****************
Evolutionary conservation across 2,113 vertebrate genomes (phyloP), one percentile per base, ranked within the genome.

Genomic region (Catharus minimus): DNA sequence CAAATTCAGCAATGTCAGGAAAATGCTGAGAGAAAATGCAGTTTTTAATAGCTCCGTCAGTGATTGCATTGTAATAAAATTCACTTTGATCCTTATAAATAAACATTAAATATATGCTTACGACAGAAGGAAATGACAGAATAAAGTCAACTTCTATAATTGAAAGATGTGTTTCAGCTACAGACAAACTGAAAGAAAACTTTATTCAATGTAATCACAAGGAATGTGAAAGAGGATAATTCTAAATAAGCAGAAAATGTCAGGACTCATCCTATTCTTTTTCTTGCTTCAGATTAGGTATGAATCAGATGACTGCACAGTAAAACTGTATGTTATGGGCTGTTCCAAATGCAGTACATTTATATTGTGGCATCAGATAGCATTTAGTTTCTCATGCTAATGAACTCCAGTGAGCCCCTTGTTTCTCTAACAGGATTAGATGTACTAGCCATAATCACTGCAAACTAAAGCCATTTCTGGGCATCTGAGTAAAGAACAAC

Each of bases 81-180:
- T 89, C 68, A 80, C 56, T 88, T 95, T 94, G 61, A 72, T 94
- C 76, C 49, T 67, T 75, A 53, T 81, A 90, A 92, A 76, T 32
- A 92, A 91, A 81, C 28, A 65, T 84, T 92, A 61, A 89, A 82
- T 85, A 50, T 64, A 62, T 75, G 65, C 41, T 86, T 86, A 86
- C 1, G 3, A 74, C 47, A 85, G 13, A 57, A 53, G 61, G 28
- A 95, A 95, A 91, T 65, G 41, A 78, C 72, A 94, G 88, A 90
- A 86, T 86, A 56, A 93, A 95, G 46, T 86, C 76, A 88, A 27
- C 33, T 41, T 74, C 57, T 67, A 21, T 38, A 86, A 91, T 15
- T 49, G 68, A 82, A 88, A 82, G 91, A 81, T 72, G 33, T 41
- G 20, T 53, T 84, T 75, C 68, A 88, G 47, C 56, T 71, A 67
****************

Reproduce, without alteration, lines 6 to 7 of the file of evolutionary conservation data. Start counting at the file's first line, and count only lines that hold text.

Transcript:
- A 92, A 91, A 81, C 28, A 65, T 84, T 92, A 61, A 89, A 82
- T 85, A 50, T 64, A 62, T 75, G 65, C 41, T 86, T 86, A 86